(9:29 a.m.-9:37 a.m.) September 11, 2001: Pentagon Command Center Begins High Level Conference Call
Captain Charles Leidig is temporarily in command of the National Military Command Center (NMCC), “the military’s worldwide nerve center.” In response to the attacks on the World Trade Center, he convenes a conference call. [CNN, 9/4/2002; 9/11 Commission, 6/17/2004 pdf file] Telephone links are established between the NMCC located inside the Pentagon (but on the opposite side of the building from where the explosion will happen), Canada’s equivalent Command Center, Strategic Command, theater commanders, and federal emergency-response agencies. At one time or another, President Bush, Vice President Cheney, Defense Secretary Rumsfeld, key military officers, leaders of the FAA and NORAD, the White House, and Air Force One are heard on the open line. [Aviation Week and Space Technology, 6/3/2002; 9/11 Commission, 6/17/2004] NORAD command director Captain Michael Jellinek claims this call was initiated “at once” after the second WTC tower was hit. [Aviation Week and Space Technology, 6/3/2002] However, the 9/11 Commission concludes it starts at 9:29 a.m. According to the commission, it begins as an all-purpose “significant event” conference. But at 9:30, Leidig states that it has just been confirmed that Flight 11 is still airborne and is heading toward Washington, DC. (This incorrect information apparently arose minutes earlier during a conference call between FAA centers (see 9:21 a.m. September 11, 2001).) In response to this erroneous report, the significant event conference is ended at around 9:34. It then resumes at about 9:37 as an air threat conference call, which lasts for more than eight hours. [9/11 Commission, 6/17/2004; 9/11 Commission, 7/24/2004, pp. 37] This is broadcast over a loudspeaker inside the NMCC. [US News and World Report, 8/31/2003] Brigadier General Montague Winfield, who later takes over from Leidig in charge of the NMCC, says, “All of the governmental agencies that were involved in any activity going on in the United States at that point, were in that conference.” [ABC News, 9/11/2002] The call continues right through the Pentagon explosion; the impact is not felt within the NMCC. [CNN, 9/4/2002] However, despite being in the Pentagon when it is hit, Defense Secretary Rumsfeld doesn’t enter the NMCC or participate in the call until 10:30 a.m. (see (10:30 a.m.) September 11, 2001).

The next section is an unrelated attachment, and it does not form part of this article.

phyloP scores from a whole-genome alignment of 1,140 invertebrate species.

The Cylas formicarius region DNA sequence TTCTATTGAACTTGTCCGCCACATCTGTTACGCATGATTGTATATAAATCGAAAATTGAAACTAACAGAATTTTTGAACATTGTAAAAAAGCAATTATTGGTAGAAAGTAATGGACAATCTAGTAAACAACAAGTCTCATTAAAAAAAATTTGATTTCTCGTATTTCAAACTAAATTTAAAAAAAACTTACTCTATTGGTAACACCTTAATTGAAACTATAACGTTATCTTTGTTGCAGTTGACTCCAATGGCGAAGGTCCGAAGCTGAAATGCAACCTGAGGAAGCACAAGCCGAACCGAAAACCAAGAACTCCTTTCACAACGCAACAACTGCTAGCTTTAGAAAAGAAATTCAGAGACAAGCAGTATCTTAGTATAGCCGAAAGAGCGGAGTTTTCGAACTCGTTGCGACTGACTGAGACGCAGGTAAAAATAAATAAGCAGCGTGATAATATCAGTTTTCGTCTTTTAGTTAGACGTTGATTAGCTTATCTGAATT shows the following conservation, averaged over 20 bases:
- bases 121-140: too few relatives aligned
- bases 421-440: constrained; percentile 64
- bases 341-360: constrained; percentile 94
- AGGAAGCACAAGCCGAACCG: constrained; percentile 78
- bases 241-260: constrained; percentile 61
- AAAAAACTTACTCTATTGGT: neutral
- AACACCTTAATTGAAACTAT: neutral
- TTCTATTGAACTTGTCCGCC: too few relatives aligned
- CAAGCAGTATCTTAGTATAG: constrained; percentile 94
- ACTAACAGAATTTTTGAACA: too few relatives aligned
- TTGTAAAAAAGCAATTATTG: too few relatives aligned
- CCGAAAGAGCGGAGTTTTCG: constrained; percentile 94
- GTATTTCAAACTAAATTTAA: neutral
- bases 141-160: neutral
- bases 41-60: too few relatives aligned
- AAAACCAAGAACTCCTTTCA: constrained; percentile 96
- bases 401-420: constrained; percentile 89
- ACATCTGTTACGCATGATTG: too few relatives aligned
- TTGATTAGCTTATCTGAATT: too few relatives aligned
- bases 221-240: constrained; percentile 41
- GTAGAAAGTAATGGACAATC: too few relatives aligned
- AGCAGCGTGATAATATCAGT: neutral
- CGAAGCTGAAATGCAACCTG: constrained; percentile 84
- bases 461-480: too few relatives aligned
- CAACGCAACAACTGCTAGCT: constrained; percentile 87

(9:36 a.m.-10:06 a.m.) September 11, 2001: Military Claims it is Tracking Flight 93 and Ready to Shoot it Down; 9/11 Commission Says Otherwise
Several senior officials claim that the US military is tracking Flight 93 as it heads east and is ready to shoot it down if necessary:
- Brigadier General Montague Winfield says that the Pentagon’s National Military Command Center (NMCC) has “received the report from the FAA that Flight 93 had turned off its transponder, had turned, and was now heading towards Washington, DC.” He adds, “The decision was made to try to go intercept Flight 93.” [ABC News, 9/11/2002]
- Major General Larry Arnold, the commander of the Continental United States NORAD Region, says, “I was personally anxious to see what 93 was going to do, and our intent was to intercept it.” Three fighters have taken off from Langley Air Force Base in Virginia (see 9:30 a.m. September 11, 2001). According to Arnold, “we launched the aircraft out of Langley to put them over top of Washington, DC, not in response to American Airline 77, but really to put them in position in case United 93 were to head that way.” [9/11 Commission, 5/23/2003] He says, “as we discussed it in the conference call, we decided not to move fighters toward 93 until it was closer because there could have been other aircraft coming in,” but adds, “I had every intention of shooting down United 93 if it continued to progress toward Washington, DC… whether we had authority or not.” [Filson, 2004, pp. 73]
- NEADS Commander Robert Marr is reportedly “focused on United Flight 93, headed straight toward Washington.” He concurs with Arnold, saying, “United Airlines Flight 93 would not have hit Washington, DC. He would have been engaged and shot down before he got there.” [Filson, 2004, pp. 73] Marr and Arnold both say they were tracking Flight 93 even earlier on, while it was still it was still heading west (see Before 9:36 a.m. September 11, 2001).